Core Data Codegen Explained!

No more head-scratching

Lee Kah Seng


Starting from Xcode8, Apple has added a new Codegen setting in the Xcode data model editor to help developer manage and maintain their NSManagedObject subclasses. The Codegen setting consist of 3 possible configurations:

  • Manual/None
  • Class Definition
  • Category/Extension

These 3 configurations might look a bit confusing at first, and I found out that it is actually quite difficult to find a good article that explain the differences between each configuration and which one to use.

In this article I will go through each configuration and analyse the differences between each of them and I will also give some suggestion on which one you should use and how you should use it for your Core Data project. Without further ado let’s get started!


This is the default behaviour prior to Xcode8 where developer have to manually create and maintain the changes of the NSManagedObject subclasses.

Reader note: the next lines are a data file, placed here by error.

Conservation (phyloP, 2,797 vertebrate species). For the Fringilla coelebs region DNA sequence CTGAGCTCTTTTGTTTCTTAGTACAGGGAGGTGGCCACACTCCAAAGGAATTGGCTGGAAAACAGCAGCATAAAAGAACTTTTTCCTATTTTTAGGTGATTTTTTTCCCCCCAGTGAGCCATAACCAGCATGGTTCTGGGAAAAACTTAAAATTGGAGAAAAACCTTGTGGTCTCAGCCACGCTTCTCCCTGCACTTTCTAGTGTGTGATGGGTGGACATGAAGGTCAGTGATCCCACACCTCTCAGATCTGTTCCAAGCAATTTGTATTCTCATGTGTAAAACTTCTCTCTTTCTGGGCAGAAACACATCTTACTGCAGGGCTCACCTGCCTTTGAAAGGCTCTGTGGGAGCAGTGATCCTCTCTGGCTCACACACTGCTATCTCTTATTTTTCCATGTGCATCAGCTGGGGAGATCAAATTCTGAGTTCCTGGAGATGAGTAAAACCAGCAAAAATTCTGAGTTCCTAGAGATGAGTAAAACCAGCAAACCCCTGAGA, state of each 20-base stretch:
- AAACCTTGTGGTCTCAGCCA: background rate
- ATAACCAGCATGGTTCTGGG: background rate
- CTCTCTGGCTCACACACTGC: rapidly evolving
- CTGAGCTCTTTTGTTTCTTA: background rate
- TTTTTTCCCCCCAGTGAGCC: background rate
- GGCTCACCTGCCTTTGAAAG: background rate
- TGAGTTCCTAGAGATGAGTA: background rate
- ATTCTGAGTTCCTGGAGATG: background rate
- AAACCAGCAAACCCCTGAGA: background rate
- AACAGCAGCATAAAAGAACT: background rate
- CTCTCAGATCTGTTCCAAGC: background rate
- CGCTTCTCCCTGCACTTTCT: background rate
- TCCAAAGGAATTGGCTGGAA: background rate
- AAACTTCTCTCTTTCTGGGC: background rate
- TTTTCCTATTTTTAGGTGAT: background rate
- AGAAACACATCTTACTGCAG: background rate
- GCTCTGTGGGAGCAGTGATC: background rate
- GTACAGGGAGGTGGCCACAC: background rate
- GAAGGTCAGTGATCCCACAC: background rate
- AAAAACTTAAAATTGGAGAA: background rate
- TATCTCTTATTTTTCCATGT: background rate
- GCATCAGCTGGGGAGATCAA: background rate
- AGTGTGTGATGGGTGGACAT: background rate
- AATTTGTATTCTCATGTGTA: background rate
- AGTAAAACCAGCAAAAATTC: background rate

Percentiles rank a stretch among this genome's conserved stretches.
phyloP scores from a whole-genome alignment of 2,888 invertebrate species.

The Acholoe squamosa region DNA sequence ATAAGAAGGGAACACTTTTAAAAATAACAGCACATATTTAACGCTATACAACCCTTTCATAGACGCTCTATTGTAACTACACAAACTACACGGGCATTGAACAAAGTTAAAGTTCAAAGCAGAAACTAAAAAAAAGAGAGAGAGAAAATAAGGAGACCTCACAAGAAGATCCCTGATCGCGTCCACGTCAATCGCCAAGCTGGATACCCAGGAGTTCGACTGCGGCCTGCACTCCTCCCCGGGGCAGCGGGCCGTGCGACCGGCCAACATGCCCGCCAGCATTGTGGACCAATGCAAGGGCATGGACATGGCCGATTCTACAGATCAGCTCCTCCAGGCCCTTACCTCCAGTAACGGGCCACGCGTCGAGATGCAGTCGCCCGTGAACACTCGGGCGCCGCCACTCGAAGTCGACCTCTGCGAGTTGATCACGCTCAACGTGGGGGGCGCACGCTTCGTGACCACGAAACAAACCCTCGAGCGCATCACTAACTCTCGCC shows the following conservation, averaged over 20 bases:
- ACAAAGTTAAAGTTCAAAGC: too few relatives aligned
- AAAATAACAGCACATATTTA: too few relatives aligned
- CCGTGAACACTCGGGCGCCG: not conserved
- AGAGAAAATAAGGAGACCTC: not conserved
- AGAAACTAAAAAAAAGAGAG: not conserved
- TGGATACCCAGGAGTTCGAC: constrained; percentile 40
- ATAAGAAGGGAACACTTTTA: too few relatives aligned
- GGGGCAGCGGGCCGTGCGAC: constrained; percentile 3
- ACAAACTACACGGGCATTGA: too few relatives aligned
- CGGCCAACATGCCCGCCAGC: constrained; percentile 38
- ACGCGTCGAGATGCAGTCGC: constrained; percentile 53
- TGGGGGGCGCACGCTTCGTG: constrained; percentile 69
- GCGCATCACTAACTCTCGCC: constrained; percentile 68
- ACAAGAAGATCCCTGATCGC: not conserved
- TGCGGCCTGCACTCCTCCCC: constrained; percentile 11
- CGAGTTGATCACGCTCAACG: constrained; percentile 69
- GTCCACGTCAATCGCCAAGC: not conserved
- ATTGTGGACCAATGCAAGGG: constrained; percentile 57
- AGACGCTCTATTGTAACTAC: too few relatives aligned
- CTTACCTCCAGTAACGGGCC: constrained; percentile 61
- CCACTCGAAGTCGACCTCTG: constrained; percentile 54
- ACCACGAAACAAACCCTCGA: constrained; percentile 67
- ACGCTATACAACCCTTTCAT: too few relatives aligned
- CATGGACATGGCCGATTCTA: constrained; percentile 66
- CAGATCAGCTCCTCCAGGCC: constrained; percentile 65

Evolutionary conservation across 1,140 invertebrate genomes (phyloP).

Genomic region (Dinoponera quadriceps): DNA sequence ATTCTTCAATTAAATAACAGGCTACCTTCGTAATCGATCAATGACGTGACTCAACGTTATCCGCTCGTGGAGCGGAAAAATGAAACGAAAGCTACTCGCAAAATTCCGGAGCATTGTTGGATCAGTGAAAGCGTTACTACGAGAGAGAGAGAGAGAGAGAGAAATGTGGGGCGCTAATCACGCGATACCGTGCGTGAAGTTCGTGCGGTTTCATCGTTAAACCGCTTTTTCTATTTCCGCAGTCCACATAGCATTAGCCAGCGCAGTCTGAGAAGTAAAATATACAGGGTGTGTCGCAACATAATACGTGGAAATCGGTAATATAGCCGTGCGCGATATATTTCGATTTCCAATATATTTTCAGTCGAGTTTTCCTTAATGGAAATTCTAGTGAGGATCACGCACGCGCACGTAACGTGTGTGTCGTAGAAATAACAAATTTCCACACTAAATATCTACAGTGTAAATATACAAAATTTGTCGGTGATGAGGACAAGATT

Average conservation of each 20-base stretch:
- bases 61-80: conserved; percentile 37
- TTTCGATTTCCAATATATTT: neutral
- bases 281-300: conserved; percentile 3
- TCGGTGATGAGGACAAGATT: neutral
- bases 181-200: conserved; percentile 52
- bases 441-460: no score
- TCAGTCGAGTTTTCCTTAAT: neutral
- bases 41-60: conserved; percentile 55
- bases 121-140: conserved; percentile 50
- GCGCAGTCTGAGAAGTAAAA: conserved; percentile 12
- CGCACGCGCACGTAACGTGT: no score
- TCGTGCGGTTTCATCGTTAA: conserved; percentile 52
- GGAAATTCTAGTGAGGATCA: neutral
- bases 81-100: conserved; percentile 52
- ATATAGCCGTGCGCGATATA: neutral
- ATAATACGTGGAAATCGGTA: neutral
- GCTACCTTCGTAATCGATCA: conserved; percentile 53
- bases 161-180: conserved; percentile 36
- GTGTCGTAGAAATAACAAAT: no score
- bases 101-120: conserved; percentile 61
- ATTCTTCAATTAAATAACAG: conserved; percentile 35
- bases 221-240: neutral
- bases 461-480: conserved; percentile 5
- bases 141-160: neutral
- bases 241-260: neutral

You can try to create a sample core data project, add a new entity call TestEntity and generate NSManagedObject subclass following the step in this link.

If you follow the step correctly, Xcode will generate 2 files:

TestEntity created for sample core data project.

After these 2 files been generated, you should be able to use TestEntity in your project. Try copy the following line of code into your app delegate, your project should compile without any error.

let _ = TestEntity(context: persistentContainer.viewContext)

Class Definition

This configuration is the default Codegen configuration when you create an entity in the data model editor. With this configuration, Xcode will automatically generate the required NSManagedObject subclass as part of the project’s derived data.

To see this in action, open the sample core data project that you created previously and delete both…



Lee Kah Seng

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